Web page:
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Death by Degrees (PlayStation 2) artwork

Death by Degrees (PlayStation 2) review

"When I heard about Death By Degrees, I was intrigued. Long story short: it failed. I still don't care about Nina Williams. Actually, it's worse than that — Death By Degrees makes this walking piece of plastic's lack of personality even more obvious."

I don't care about Nina Williams. Some would say that makes me biased against Death By Degrees, but it's really just the opposite. I saw this game as an opportunity to give one of Tekken's underdeveloped characters some much-needed relevance. That's one thing the Tekken series lacks: well-developed characters. Except for Heihachi. He's the bee's knees.

So when I heard about Death By Degrees, I was intrigued. Long story short: it failed. I still don't care about Nina Williams. Actually, it's worse than that -- Death By Degrees makes this walking piece of plastic's lack of personality even more obvious. Apparently Namco wants us to view Nina only as a pretty porcelain doll, because she spends her first fight in a bikini, which was a great way of reminding me how much better Dead or Alive Xtreme Beach Volleyball looks. The ensuing cinema scene shows off Nina's "attitude" and her unfortunate abuse of Botox.

Compared to its "snarky lone wolf tough girl" peers Tomb Raider and BloodRayne, this 3D adventure has bigger problems than its anatomy. Early on in the game, I was walking by a giant swimming pool, hiding behind pillars to avoid the guards wandering around its perimeter. Because of the bad camera, I ended up accidentally diving into the pool. Fortunately, none of the guards noticed the big SPLASH or the attractive burst of water spraying into the air. So I just climbed out of the pool and snuck back behind a pillar.

Motto of the snarky lone wolf tough girl: Everyone else is stupid!

After a few seconds of holding the R2 button and tinkering with camera angles to try and see whether the guards' backs were turned... I made my move. I darted out from behind the pillar, and the camera swiveled around so that instead of watching my prey, I was staring into Nina's eerily lifeless eyes! Fortunately, holding the R2 button swings the camera back into an over-the-shoulder viewpoint.

So here I am, holding the R2 button and using the left analog stick to run alongside the pool. I turned a bit to the right... but the camera didn't turn with me! Fortunately, by moving the right analog stick (while moving the left stick and holding R2), I was able to turn the camera and get my unsuspecting prey in sight. It takes Nina three buttons to do what Ryu Hayabusa can do with one, but that's because Ryu is a SUPER NINJA.

After all this time spent fiddling with controller buttons, my prey was not only suspecting, but was running straight towards me -- with a friend. The two terrorists ran up next to me, dropped their sub-machine guns, and started punching wildly in my general direction. I pushed the right analog stick to turn towards a random thug, and then realized... I can't attack!

The reason I couldn't attack is because I was still in the over-the-shoulder viewpoint. The right analog stick that I was using to control the camera also functions as the "attack stick". Press it to the right to kick right, to the left to kick left, and so on. Obviously that doesn't work if I'm using the stick to control the camera.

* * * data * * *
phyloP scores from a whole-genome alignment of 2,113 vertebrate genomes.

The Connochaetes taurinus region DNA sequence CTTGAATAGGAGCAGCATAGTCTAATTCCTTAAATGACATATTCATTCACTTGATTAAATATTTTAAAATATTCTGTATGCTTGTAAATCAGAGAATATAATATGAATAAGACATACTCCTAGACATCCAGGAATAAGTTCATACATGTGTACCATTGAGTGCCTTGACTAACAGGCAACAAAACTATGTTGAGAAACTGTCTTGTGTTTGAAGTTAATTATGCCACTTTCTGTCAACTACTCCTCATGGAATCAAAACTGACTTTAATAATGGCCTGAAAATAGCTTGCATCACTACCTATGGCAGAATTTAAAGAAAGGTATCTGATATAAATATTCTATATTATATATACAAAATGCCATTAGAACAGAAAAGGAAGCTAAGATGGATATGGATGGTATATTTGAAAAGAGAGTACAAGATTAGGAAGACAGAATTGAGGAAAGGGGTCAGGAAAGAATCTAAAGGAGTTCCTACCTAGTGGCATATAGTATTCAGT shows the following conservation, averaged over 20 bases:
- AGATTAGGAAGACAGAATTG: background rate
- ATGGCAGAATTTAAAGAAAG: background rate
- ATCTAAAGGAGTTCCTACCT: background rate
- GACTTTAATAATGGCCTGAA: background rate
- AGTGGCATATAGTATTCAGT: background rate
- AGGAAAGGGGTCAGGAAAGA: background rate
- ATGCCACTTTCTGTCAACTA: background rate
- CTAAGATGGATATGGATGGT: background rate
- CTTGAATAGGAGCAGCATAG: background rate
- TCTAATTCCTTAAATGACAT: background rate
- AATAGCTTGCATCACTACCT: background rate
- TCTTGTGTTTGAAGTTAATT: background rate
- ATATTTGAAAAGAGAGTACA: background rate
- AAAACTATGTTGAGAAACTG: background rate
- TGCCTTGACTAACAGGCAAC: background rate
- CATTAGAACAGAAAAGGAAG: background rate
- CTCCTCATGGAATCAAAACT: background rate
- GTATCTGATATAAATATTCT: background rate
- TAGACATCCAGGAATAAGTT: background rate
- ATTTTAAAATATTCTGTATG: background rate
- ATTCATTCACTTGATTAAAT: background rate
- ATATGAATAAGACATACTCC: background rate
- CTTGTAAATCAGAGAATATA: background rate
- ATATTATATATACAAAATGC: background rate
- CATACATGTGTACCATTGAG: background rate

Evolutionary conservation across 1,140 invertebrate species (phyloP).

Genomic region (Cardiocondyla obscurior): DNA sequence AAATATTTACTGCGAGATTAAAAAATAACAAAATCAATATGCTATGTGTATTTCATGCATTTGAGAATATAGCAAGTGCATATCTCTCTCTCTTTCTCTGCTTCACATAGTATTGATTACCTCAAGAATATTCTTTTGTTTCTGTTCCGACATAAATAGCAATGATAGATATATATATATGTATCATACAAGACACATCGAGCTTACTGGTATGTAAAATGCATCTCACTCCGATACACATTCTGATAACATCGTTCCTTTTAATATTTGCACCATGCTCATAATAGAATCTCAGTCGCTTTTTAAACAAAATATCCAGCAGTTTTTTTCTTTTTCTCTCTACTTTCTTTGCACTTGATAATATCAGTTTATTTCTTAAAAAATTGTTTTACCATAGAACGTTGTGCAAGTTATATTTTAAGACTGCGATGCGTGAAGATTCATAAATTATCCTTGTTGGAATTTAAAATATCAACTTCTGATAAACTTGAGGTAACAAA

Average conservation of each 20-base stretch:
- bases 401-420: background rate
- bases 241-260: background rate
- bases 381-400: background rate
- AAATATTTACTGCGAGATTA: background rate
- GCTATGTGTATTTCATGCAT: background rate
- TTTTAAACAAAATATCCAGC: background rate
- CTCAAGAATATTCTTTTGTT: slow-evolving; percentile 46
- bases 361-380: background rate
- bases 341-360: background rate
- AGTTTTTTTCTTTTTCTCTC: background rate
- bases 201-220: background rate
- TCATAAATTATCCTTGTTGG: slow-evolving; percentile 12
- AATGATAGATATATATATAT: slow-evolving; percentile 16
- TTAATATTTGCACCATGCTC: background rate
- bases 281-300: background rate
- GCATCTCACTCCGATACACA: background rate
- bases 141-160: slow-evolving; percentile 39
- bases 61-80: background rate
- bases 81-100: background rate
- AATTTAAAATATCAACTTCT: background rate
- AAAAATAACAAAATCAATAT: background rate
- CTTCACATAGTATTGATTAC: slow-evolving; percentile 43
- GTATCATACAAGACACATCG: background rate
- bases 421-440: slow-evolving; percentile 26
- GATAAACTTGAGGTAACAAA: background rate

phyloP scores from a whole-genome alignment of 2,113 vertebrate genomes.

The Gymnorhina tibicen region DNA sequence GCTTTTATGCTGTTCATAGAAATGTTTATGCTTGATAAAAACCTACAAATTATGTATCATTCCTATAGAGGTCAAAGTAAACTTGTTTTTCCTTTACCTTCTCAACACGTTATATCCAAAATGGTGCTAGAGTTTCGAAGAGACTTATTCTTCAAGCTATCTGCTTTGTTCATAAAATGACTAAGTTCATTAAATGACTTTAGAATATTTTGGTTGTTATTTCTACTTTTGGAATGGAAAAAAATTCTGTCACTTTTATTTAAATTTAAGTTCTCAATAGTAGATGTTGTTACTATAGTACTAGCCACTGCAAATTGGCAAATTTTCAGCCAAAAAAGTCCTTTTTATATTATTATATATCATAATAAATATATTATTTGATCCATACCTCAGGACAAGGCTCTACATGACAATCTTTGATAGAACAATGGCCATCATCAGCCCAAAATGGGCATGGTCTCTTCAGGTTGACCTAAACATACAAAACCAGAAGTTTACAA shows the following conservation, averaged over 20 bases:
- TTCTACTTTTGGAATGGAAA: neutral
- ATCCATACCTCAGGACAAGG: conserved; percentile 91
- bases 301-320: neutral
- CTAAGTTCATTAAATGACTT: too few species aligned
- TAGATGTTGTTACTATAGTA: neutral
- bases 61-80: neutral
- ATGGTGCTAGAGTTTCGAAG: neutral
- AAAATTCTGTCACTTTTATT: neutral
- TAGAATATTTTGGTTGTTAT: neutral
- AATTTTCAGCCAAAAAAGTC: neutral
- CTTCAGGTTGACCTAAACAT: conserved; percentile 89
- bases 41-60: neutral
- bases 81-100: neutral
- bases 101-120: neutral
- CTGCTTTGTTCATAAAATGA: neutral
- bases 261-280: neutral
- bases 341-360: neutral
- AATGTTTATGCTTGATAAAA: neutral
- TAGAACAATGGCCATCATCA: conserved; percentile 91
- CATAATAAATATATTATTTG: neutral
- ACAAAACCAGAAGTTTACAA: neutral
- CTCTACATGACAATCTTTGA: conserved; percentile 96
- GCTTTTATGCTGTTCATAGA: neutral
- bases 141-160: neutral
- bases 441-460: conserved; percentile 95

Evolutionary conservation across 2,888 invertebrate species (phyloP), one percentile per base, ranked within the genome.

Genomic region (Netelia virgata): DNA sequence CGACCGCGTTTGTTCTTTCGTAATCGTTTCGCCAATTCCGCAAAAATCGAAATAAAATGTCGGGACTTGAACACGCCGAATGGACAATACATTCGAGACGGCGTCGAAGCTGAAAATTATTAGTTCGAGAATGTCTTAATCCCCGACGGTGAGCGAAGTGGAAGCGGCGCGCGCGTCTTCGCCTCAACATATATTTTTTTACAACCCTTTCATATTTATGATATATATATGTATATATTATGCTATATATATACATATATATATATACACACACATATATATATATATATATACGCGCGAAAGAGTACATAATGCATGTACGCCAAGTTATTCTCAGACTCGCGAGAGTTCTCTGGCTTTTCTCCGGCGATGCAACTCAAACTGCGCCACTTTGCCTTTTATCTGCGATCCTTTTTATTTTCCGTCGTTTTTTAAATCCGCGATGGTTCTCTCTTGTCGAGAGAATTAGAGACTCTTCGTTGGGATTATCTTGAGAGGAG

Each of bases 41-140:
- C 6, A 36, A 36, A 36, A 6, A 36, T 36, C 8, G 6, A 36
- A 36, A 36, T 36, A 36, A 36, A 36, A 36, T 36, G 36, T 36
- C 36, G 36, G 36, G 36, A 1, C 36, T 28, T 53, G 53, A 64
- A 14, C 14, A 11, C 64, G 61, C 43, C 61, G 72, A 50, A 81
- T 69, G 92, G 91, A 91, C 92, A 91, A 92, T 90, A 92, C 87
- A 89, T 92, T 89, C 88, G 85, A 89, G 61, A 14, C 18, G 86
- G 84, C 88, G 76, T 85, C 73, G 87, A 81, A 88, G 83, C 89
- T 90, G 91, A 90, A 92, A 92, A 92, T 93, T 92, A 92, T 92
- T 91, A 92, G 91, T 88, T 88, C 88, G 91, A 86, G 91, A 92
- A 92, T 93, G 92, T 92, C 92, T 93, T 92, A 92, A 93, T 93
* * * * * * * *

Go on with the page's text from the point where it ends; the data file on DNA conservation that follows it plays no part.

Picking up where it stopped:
So I let go of R2, which moved the camera from the behind-Nina view, to the wherever-the-hell-Namco-wants-it view. In this case, that meant "focused on Nina's silicone chest". So there I am, staring at Nina, really wishing I could see my enemies in front of me. So I just start kicking in random directions, hoping the unseen enemies happen to walk near this dumb girl (but she's got attitude, yo). Even when she connects, this "ultimate assassin" sure takes a while to kill people.

This is where I stopped caring.

So when Nina actually kills people, she gets skill points that can be spent on a bunch of worthless attacks. And she picks up items. That do things. Nina can even pick up guns and swords, because ruining hand-to-hand combat wasn't ambitious enough for Namco. Nina can perform bone-breaking critical strikes that steal their visual imagery from Romeo Must Die, since Death By Degrees steals -- and ruins -- pretty much everything.

Wait, scratch that. Death By Degrees does have one original idea. Instead of being able to save at any time, Nina has to discover save points by playing an elaborate game of "hot hot cold". The closer Nina is to a save point, the louder her radio beeps. If she happens to walk over the exact right square, the game can be..., never mind. Nothing can save this game. It's garbage. It's got dumb boss fights (where you're told to "knock him into the spikes" but can't actually control the direction your opponent falls), dumb sniper mini-games, even dumber combination puzzles, the slowest ladder-climbing EVER, and a bunch of pointless back-tracking so that you can open previously-sealed lockers to obtain items that will let you back-track again to open previously-sealed doors to fight the same friggin' robots you've been fighting for five missions.

According to Namco, Death By Degrees contains "ten trillion tons of mayhem".





zigfried's avatar
Staff review by Zigfried (July 04, 2005)

Zigfried likes writing about whales and angry seamen, and often does so at the local pub.

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